Alumni Spotlight: Davis Shelfer, '17, Sociology
Davis Shelfer, ’17, graduated from Auburn with a degree in sociology. The Houston native credits the field of sociology in helping to develop critical-thinking and writing skills, which he says will benefit him as he seeks to pursue a graduate degree in criminal justice. Shelfer plans to research police science, violent crime, and alternative court systems, and says that time working with a sociology professor has had a profound impact on him.
Would you tell us about yourself?
DS: I'm from Houston, Texas, born and raised. But I grew up on a steady diet of Auburn football courtesy of my granddad, Lee Dabbs ('62). But more than that, the Auburn Family culture and presence of a sociology program focused my efforts in high school on getting accepted and finding enough generous scholarships to afford the cost of a top-notch, out-of-state education. I have always been interested in systems and statistics, seeing how complex structures work and analyzing the data they produce. With childhood interests in both law enforcement and politics, sociology seemed like a great fit for all of the above, as it teaches you how to study the visible and invisible institutions and structures around us and just how important they are to both our everyday life and our future as a society.
What was your Auburn experience like as a student?
DS: My experience at Auburn was fantastic. From my first day of classes in the Haley Center to my last day walking across the stage in Auburn Arena, the tremendous support of faculty and staff and the friendly, collaborative environment alumni before us had established helped make Auburn an incredible place to live and learn. I'm sure I won't be the first to tell you how great the food is or how exhilarating our athletics are, but even more importantly, the quality of professors across the department and college as a whole was exceptional and I feel more than prepared for the next chapter in my life.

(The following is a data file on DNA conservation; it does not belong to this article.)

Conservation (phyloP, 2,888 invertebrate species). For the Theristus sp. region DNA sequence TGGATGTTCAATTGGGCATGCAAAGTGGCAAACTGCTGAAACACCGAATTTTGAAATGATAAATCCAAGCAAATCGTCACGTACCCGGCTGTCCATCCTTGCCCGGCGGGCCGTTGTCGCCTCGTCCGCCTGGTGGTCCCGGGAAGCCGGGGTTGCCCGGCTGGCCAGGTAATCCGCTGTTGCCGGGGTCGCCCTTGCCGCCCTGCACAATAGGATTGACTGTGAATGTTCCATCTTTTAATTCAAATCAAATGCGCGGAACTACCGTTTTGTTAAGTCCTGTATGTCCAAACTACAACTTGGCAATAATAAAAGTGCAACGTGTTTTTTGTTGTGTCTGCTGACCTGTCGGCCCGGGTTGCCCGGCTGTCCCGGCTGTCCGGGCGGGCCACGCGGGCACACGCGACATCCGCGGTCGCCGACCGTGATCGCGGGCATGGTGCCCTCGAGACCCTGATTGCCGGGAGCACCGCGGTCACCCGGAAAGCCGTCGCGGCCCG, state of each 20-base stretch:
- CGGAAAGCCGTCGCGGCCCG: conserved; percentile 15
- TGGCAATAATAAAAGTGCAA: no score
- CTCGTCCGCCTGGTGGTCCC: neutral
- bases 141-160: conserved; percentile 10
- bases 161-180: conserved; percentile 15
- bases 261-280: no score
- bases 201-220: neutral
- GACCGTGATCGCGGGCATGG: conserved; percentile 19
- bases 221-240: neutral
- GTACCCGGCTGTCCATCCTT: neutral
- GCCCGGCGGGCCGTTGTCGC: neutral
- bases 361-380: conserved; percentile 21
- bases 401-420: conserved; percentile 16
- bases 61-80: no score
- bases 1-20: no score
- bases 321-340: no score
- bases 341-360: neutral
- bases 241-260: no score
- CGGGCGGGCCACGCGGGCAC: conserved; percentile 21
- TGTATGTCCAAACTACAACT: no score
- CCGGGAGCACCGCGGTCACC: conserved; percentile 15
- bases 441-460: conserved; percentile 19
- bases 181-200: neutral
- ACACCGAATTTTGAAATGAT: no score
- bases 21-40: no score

What was your path after graduating from Auburn? And why/how did you decide upon it?
DS: After graduating this past December, I have applied to several graduate programs in pursuit of a master’s degree in Criminal Justice. I enjoyed so many of the theoretical models presented across various sociology classes in my time at Auburn that it seemed the opportunities for research and education were endless, and pursuing a graduate degree after completing this program is the best option for that. I would like to conduct research into police science, violent crime, and alternative court systems. I had the great privilege of working with Dr. Weaver on a research project into line-of-duty deaths of law enforcement officers and it was invaluable to me. I have returned home to Houston to my job as an office administrator in a doctor's office while I wait to hear back (within the next couple of weeks!) on my applications.
Do you think your sociology/liberal arts education has helped prepare you for success? If so, how?
DS: Learning to both read and write effectively in an academic context is crucial for the kind of research and reform work I plan to do, and I feel confident that I'm heading into graduate school with a leg up thanks to not just the array of topics we were taught to write on, but the quality of feedback we received. Practice makes perfect and this department really helped me develop these skills. Also, being able to connect the broad array of theory in the sociological literature to real-life social systems and issues, and being able to connect those to the individual level are difficult, but the liberal arts education I received at Auburn helped me not just identify issues and inequalities, but understand how those issues are being studied and how they are being worked on by real-world practitioners on the ground. I feel I was able to develop a great deal of empathy and perception in my time here.
What advice do you have for current students who are looking to follow a similar path as yours?
DS: Meet with your professors! I know terms like "networking" and "making connections" are thrown around a lot but I cannot overstate how helpful it can be to connect with professors, especially those who taught classes you enjoyed in fields you are interested in. Chances are, if they've done the work you want to do as professionals, or studied your field of interest as professors, then they will have some great advice and opportunities for answering your questions and developing your passions.
Last Updated: March 07, 2018